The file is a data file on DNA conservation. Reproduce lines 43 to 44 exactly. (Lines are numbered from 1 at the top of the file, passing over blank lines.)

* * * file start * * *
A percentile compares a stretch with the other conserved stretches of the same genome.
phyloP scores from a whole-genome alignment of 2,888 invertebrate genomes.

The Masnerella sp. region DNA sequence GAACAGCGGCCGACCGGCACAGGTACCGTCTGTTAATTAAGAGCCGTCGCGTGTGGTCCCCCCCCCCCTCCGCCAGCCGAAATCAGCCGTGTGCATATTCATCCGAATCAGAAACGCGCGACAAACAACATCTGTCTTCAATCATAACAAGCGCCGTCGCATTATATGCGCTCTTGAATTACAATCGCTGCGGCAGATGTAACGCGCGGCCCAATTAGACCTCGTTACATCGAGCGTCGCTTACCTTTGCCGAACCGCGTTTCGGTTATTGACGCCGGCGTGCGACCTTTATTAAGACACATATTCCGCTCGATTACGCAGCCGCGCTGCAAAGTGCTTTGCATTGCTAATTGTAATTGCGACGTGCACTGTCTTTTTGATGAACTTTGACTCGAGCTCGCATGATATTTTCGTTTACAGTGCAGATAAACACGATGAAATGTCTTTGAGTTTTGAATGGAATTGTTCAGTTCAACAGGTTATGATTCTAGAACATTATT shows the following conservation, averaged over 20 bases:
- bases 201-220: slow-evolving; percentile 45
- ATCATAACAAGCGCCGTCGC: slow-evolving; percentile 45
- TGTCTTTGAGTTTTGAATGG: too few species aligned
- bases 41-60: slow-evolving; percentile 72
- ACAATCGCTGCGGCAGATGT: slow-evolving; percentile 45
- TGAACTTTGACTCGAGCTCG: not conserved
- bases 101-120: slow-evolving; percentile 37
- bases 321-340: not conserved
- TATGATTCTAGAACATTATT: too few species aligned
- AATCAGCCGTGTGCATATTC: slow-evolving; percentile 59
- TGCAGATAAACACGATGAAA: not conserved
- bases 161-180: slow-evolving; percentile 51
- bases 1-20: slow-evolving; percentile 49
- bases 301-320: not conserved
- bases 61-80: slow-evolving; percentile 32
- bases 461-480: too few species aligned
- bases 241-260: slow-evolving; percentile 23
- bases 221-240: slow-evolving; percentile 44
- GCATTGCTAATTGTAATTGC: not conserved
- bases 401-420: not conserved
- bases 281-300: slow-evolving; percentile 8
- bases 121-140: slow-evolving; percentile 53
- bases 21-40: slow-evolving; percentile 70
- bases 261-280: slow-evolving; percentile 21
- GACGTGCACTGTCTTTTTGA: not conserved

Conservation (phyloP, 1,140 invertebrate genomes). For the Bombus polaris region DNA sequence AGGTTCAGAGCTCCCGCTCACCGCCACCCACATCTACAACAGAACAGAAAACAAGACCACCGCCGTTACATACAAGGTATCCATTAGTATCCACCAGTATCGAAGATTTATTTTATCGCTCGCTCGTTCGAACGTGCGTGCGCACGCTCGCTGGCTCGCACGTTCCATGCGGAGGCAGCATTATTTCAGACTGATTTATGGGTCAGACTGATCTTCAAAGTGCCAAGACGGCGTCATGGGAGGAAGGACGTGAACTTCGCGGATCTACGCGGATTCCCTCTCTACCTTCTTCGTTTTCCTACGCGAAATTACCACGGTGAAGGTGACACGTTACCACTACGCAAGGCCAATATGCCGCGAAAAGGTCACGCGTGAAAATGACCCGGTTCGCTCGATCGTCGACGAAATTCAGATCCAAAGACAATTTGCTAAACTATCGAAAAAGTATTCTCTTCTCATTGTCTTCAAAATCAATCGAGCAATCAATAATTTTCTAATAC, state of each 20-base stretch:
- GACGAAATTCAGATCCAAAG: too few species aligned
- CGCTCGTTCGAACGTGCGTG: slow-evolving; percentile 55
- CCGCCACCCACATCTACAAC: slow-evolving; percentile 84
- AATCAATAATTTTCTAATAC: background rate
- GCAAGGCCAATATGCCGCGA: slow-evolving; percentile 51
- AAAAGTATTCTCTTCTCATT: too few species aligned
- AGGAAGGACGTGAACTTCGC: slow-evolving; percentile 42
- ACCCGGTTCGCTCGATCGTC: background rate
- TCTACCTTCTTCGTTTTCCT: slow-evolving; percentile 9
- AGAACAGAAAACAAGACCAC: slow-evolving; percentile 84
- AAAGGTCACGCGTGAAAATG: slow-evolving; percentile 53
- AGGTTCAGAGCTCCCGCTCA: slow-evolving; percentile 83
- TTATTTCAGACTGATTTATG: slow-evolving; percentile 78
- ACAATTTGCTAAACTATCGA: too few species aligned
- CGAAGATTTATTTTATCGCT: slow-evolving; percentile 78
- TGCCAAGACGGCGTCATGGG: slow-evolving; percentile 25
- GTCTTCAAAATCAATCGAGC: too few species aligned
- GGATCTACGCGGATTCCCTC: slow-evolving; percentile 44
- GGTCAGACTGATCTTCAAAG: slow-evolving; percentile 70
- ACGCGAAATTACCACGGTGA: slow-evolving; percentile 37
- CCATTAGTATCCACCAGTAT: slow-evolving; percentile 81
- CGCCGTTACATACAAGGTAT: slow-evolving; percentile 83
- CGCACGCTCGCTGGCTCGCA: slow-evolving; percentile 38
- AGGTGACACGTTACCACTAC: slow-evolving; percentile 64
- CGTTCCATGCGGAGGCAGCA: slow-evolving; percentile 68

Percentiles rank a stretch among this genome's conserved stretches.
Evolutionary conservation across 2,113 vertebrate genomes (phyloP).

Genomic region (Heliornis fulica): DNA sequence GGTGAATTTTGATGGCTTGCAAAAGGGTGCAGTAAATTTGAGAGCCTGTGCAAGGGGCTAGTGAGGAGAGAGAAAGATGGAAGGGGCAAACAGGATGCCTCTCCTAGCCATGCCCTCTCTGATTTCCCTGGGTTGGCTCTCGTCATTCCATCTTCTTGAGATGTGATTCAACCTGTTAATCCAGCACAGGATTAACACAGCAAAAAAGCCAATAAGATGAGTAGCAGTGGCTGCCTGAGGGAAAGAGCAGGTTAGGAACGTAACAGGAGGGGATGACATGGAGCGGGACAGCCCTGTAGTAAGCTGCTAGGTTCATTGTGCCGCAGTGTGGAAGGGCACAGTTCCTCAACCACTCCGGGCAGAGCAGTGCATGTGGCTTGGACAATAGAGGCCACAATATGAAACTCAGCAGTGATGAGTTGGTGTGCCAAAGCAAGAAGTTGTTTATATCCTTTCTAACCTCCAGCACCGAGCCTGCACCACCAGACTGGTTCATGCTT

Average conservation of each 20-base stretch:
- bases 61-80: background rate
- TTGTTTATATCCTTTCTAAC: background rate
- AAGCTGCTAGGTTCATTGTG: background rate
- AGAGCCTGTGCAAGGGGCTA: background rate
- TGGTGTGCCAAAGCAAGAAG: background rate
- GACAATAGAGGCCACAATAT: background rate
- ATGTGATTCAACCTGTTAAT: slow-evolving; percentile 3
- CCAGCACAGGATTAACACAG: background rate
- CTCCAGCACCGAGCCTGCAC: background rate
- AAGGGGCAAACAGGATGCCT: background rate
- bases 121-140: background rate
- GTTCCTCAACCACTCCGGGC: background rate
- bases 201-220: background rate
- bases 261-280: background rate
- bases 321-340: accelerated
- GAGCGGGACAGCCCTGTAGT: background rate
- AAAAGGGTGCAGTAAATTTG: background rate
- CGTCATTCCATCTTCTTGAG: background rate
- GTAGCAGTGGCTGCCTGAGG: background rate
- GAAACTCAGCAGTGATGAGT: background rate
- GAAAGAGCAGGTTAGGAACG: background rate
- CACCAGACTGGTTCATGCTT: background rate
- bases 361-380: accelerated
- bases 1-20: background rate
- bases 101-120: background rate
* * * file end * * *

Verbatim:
- ACAATTTGCTAAACTATCGA: too few species aligned
- CGAAGATTTATTTTATCGCT: slow-evolving; percentile 78